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Pojo's Magic The Gathering
Card of the Day

Daily Since November 2001!

Dictate of the Twin Gods
Image from Wizards.com

Dictate of the Twin Gods
- Journey into Nyx

Reviewed June 5, 2014

Constructed: 2.75
Casual: 3.75
Limited: 3.13
Multiplayer: 3.25

Ratings are based on a 1 to 5 scale:
1 - Horrible  3 - Average.  5 - Awesome

Click here to see all of our 
Card of the Day Reviews 


David Fanany

Player since 1995

Dictate of the Twin Gods
 
This is really, really lazy flavor text - almost as bad as Species Gorger, where they just took a joke from the Simpsons and changed the names of the species involved. The card's game function is pretty good, though - Gratuitous Violence definitely remains a playable card, and a version with flash is even more demoralizing. Versatility of that type is often highly dangerous, and takes it from a sort of curiosity or the realm of win-more to a major threat. There are many decks that can't beat an instant-speed Overrun, even one where the caster will still lose all their creatures in the resulting combat. It also gives red decks a chance against high-loyalty planeswalkers like Elspeth and Ajani.
 
Constructed: 2/5
Casual: 3/5
Limited: 3/5
Multiplayer: 3/5
Michael "Maikeruu" Pierno

Today's card of the day is Dictate of the Twin Gods which is a five mana Red enchantment with Flash that has all sources of damage deal double damage. This effect has been seen before with cards like Furnace of Rath, but this having Flash for the additional mana skews it more towards combat damage or at least playing it at the end of an opponent's turn. Either use puts this a bit ahead of Furnace as an advantage, even with the added mana cost slowing it down. It will definitely see play in Commander and Casual, though it is a bit mana intensive and double-edged to be used competitively.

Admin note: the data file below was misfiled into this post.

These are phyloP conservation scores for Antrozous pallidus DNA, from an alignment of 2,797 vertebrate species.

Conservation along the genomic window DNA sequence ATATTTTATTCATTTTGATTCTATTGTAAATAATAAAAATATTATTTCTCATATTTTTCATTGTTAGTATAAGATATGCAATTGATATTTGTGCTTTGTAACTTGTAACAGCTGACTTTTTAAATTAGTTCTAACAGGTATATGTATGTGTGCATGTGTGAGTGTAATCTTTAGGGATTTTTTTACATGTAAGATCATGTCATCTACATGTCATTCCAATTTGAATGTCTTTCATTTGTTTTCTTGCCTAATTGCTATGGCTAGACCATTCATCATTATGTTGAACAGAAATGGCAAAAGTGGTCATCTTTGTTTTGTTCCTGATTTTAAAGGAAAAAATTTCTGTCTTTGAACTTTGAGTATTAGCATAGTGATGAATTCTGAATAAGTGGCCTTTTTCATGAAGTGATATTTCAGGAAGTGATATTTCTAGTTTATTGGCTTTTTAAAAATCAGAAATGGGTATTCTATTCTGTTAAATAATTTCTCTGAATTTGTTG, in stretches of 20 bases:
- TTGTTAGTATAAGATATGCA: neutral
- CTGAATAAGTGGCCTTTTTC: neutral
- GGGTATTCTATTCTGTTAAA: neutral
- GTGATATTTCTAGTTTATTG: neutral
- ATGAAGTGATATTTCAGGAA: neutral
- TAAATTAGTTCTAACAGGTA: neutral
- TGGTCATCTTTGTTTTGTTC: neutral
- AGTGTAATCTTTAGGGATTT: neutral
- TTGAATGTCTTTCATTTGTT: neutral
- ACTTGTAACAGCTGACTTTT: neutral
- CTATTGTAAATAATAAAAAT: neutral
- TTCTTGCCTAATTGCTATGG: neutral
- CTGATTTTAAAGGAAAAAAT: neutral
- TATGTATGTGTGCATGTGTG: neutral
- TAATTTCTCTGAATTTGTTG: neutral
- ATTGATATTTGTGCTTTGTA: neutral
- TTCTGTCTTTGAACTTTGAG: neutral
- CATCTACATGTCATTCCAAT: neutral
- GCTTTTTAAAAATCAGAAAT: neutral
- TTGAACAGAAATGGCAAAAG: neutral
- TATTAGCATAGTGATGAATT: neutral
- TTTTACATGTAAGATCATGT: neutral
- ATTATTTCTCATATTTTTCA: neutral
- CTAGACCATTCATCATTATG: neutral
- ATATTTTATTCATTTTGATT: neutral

In Limited this is a high risk card that can pay off in the right situation and should be drafted first in Booster if you are a highly aggressive player and can support it with cards or effects that can bypass defenses. Evasion, Trample, or burn all work very well with this and making the most of the turn before an opponent can share in the advantage is critical if not used as a win more play. In Sealed the value depends on the pool somewhat, but including it in your deck is likely to open more opportunities than not and it is a compelling reason to run Red as a secondary color at least.

Constructed: 3.0
Casual: 3.5
Limited: 3.5
Multiplayer: 3.0

Mattedesa

Deck Garage
Dictate of the Twin Gods
 
The Dictates are an interesting take on classic effects. The Furnace of Rath effect that is being mimicked here is a popular double-edged sword. With flash, you can time it just right to where it helps you more than it helps your opponent. You might even be able to flash it in to turn a couple unblocked creatures into a final killing strike. 
 
I doubt I need to go very deeply into the upside of this card. Every Magic player can see the potential benefit of dealing double damage. We get visions of having an unblockable creature getting through for twice as much. We see our Lightning Bolts being able to take down dragons. 
 
However, there are two main concerns with this card. The first is the issue that is somewhat reduced by flash: Could this help my opponent more than me? Even with flash, this is going to be the case sometimes. If you're behind on the board and playing catch up, you won't want to play this. The second concern is the casting cost. 5 mana is a lot to play for what wants to be a combat trick. To get the best value, you want to play this in response to dealing some damage, so it's doubled - either taking out an opposing creature or dealing a devastating blow directly to an opponent. How often are you going to have 5 mana to spare to do this?